Nicolas Krassó attempted to explain Stalin’s victory in the inner-party struggle of the Bolshevik party during the twenties by two alleged basic weaknesses of ‘Trotsky’s Marxism’: his ‘sociologism’, i.e. his constant underestimation of the autonomous role of political institutions; and his ‘administrativism’, which tended to identify him with the stringent repressive measures the Bolshevik régime had to introduce against the working class in the 1920–21 period. We showed that these explanations do not correspond to historical truth and do not give an adequate explanation of the destiny of the Russian revolution after 1917—not to speak of the destiny of world revolution.

In his reply, Krassó tries to defend his hypothesis both by general theoretical arguments and by an attempt to refute some of the factual material which I introduced into the discussion.footnote1 Both attempts fail. They illustrate more clearly than Krassó’s initial piece the basic weakness of his analysis, which consists in departing from the Marxist method of understanding, interpreting and acting upon contemporary history.

‘The whole aim of my analysis was to try and reconstruct the unity of Trotsky’s thought and practice as a Marxist: its singular character and coherence. Mandel’s reply renounces any attempt to seek such a unity,’ writes Krassó.footnote2 In other words: Krassó tries to view Trotsky’s thought and practice as a totality governed by some basic principles which he seeks to discover. Any refusal to answer him on the same level—either to accept his definition of the uniqueness of Trotsky’s Marxism, or to substitute another ‘basic principle’ for his own to interpret Trotsky—is condemned as ‘empiricism’.

We shall come back at the end of this essay to what we consider the differentia specifica of Trotsky’s Marxism. But let us first take Krassó’s theoretical argument for what it is worth. From the point of view of Marxian dialectics, processes are governed not by basic ideas but by conflicting forces. Any historical process is governed by basic contradictions of a social nature. To conceive of a life-process essentially ruled and explained by ideas is to take a step backward from Marx to Hegel. To view these ideas as immutable, permanent and unrelated either to their inner contradictions or to the contradictions between them and living practice is to take a step backward from Hegel to Kant.

To assume that Trotsky’s life constitutes a ‘unity’ the key of which is an ideological ‘conception’; to identify that conception with the original sin of ‘sociologism’; to deny the historical fact that, after joining the Bolshevik party, Trotsky attached the greatest importance to the role of the ‘subjective factor’ in history and politics, became the staunchest defender of the Leninist theory of the party, and gave us, both as a politician and a historian, some of the finest examples of precise understanding of the ‘autonomous role of political institutions’ is to advance an ‘explanation’ for Trotsky’s Marxism which flies in the face of truth. It is an arbitrary, abstract construction of the mind, divorced from reality, both theoretical and practical.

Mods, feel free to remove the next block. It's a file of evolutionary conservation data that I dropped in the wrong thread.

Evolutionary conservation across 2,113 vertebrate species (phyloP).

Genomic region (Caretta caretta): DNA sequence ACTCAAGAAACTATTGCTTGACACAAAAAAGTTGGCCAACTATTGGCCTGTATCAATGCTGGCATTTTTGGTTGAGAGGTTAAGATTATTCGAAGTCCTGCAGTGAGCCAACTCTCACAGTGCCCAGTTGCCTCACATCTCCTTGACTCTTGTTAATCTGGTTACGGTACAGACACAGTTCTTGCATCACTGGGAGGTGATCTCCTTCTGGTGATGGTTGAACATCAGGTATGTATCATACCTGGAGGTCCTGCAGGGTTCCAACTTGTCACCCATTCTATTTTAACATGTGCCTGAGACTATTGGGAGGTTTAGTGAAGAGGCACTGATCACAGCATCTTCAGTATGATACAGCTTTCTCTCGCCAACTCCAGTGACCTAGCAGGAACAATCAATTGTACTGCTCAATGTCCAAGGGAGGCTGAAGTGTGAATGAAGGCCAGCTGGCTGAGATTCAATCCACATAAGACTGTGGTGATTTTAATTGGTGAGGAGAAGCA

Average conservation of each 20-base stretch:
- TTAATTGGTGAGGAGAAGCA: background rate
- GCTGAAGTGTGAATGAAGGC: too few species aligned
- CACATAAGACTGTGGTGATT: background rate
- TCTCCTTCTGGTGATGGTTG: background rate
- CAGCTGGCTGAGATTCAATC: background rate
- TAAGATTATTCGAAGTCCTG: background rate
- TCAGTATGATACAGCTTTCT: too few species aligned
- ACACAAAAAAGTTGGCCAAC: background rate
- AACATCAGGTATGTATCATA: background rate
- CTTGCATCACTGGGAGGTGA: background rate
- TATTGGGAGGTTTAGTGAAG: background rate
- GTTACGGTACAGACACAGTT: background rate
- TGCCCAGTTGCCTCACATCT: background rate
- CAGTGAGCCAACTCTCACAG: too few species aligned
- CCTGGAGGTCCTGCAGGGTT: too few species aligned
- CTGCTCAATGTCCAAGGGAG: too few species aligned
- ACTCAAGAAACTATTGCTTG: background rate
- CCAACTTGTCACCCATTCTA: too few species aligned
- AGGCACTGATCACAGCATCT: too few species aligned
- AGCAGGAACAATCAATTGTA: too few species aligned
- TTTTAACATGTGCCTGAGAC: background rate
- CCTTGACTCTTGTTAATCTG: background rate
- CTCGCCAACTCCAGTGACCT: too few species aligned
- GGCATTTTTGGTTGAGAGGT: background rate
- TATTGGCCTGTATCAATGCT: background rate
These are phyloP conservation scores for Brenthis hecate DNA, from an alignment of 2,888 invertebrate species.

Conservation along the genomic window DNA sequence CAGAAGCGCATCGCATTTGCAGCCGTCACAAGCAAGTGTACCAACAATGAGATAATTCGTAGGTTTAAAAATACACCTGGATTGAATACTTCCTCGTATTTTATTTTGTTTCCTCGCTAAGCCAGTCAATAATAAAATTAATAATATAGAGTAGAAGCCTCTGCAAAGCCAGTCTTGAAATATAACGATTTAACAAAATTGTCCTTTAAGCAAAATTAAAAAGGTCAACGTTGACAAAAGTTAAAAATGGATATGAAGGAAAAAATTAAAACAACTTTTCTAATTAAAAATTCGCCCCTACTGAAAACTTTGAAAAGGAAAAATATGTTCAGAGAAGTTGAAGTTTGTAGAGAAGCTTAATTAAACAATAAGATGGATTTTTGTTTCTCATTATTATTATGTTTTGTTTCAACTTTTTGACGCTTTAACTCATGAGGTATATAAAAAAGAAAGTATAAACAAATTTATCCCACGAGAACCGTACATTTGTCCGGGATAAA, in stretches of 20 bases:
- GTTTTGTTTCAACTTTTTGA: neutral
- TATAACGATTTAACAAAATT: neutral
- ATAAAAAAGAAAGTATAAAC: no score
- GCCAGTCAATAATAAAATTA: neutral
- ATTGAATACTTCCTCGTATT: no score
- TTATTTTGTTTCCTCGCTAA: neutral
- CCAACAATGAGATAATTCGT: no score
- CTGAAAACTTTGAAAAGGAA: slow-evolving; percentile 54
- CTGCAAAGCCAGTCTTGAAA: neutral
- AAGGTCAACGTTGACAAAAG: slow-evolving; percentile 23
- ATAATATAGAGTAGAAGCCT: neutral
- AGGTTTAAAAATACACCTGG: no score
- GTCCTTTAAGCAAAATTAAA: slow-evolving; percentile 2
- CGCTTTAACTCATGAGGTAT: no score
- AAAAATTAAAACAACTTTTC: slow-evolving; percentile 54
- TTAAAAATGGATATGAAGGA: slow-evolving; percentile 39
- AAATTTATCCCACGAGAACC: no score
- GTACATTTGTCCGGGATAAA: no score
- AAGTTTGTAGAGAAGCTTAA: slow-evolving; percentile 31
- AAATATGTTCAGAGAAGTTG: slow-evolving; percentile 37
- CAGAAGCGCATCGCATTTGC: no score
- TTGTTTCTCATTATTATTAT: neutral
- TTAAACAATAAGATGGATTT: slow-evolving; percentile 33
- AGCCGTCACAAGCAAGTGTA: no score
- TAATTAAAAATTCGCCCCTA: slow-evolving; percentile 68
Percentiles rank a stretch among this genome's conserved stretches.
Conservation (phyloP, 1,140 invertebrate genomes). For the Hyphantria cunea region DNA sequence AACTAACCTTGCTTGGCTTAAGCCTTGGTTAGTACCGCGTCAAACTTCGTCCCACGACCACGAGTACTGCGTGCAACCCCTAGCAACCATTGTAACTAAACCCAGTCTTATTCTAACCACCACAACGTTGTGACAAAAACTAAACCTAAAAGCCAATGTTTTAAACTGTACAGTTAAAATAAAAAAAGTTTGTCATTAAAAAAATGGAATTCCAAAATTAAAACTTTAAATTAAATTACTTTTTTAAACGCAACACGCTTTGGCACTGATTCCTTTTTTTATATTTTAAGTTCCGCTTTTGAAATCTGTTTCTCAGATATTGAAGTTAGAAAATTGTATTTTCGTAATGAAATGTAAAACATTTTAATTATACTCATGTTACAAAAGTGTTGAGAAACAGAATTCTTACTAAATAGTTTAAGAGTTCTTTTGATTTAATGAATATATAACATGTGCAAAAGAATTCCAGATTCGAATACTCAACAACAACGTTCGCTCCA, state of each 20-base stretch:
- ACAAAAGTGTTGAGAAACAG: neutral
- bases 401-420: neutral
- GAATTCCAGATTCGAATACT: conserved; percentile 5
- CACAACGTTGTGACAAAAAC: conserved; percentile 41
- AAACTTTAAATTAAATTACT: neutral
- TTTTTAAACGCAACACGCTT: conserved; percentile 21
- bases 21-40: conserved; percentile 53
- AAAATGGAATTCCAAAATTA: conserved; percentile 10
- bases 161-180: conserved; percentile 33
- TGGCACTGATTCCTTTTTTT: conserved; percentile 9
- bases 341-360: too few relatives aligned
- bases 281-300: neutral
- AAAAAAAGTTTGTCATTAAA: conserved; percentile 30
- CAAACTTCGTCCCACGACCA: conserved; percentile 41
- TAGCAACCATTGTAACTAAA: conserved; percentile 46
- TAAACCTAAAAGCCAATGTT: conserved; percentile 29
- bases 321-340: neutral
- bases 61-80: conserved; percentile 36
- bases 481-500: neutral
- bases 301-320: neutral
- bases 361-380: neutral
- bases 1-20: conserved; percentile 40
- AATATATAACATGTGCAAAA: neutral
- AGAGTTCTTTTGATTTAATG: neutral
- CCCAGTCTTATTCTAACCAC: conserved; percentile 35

The methodological weakness of Krassó’s thesis goes deeper than his failure to explain in a consistent way all the essential aspects of Trotsky’s activities (the superiority of dialectical theory over empiricism does not reside in its negation of empirical data, but in its capacity to explain them in a coherent manner; and no coherent explanation of Trotsky’s theory and action in, say, 1917, 1923, 1933 or 1938, is possible from the viewpoint of his ‘underestimating the autonomous role of political institutions’). This weakness goes to the roots of one of the most fascinating aspects of Marxist sociology and historiography: the relationship between the individual and the historical process.

We do not deny that every individual can be considered as a relevant object of study, that his life-process can be dialectically examined and explained. But obviously, what we are practising in such theoretical activity is individual psychology, not sociology.footnote3 This procedure is all right as long as we are dealing with individuals who play only a marginal role in the historical process. The great contribution of Marx towards understanding history was precisely the point that one cannot explain the historical process as a simple interaction of individual psychologies, as a myriad of intertwining ‘case histories.’ What this understanding demands is a conceptual social mediation: that of the social class. World history is not a history of conflicting individuals (although these individuals are very real and sometimes very important) ; world history is a history of class struggle. The combination of individual aspirations, needs, strivings and ideas which are relevant for the understanding of history is their combination in social classes. The conflicts which shape history in civilized life are the conflicts between social classes or inside social classes.footnote4